It was particularly in Cancer Control, and the establishment of a National Screening Service, that Harney was effective. In a short time, from 2004 on, we went from being among the worst of rich countries for cancer survival to being one of the best.
Harney was a Progressive Democrat but from the Fianna Fáil gene pool and working with Fianna Fáil governments. The party deserves credit for supporting her.
However, the question must be asked of Fianna Fáil and of MacSharry how it came about that, after 61 years in charge of the health service, including 14 consecutive years between 1997 and 2011, they did not leave us the single-tier public health care most of us want?
If Fianna Fáil had moved on health the way they moved on education, we might be coming in at No 2 in the UN’s league for health equality, as we are for educational equality. Instead, we are last out of 36 European countries surveyed last year for ease of access to healthcare and 21st overall for our health service.
The biggest scandal relating to missed cancer diagnosis in this country is the fact that people still die of cancer here because they are less well-off. And I’m not just talking about the lifestyle factors which tend to impact more on disadvantaged communities either. I’m talking about plain old delayed diagnosis. Research carried out by the Irish Cancer Society this year found that 40% of respondents would put off going to the doctor for financial reasons.
Meanwhile, 32% feared wasting the doctor’s time and 28% were put off because they knew they would have to wait for an appointment.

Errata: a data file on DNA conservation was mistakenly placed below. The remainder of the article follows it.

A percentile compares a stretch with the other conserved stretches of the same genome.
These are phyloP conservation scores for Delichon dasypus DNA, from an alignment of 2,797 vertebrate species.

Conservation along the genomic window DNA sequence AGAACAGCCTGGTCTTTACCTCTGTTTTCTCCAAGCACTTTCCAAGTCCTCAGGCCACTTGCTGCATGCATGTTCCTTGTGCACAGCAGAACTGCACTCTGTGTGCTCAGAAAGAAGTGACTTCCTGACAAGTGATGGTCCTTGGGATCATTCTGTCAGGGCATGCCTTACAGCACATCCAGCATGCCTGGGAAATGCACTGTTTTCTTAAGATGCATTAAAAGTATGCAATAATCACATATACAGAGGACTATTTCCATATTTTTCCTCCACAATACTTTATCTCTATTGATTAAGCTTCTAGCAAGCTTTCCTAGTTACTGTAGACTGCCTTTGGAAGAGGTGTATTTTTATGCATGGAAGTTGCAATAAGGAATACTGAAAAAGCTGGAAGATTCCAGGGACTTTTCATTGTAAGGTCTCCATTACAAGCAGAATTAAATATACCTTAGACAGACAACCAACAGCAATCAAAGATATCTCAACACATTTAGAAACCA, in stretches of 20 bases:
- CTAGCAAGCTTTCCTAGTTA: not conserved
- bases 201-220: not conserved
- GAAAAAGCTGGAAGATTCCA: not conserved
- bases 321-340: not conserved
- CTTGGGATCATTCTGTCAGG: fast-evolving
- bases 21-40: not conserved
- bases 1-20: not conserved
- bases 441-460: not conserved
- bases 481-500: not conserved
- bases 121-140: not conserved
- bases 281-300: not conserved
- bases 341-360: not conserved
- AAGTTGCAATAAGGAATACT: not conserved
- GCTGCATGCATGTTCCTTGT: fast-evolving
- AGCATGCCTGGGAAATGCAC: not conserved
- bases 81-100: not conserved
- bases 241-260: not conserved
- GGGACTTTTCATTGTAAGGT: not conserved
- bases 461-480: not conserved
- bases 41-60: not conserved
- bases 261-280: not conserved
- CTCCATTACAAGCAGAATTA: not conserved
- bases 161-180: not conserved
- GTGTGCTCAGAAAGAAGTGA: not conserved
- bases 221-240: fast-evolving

Harris’s response was to say he would tackle the €55-€60 charge for a doctor’s visit in the new GP contract. What he needs to do instead is restructure and adequately resource primary care.
GPs have been tasked with providing free care to the under-sixes and they cannot cope.
They became the whipping boys in the CervicalCheck controversy after the Gabriel Scally report had cleared the HSE of conducting a cover-up and pointed to no obvious divergence between the accuracy of our tests and those done internationally.
nly one in five of clinicians concerned had disclosed the information about the misread test in the cases of the known affected women.
There was, however, no legal imperative to do so, which would have given GPs cover in imparting disturbing information to sick women and their families. That legal imperative for mandatory open disclosure could only have been put in place by the politicians.
It is in the political system that the greatest “systems failure” in cancer care, and healthcare in general, really lies. It is the political system which must take the blame for the mishandling of CervicalCheck and avoidable deaths from cancer, not just of women such as Irene Teap and Emma Mhic Mhathúna, who died of cervical cancer following misread tests, but also of the many men and women who, like Susan Long in 2007, died because the public health service made them wait too long for a diagnosis.
Only the political system can change all this. That will never happen if it keeps “monstering” what it creates, from GPs, to the board and chief executive of the HSE, to the HSE itself, in a cheap bid to win favour from the electorate at the expense of the nation’s health.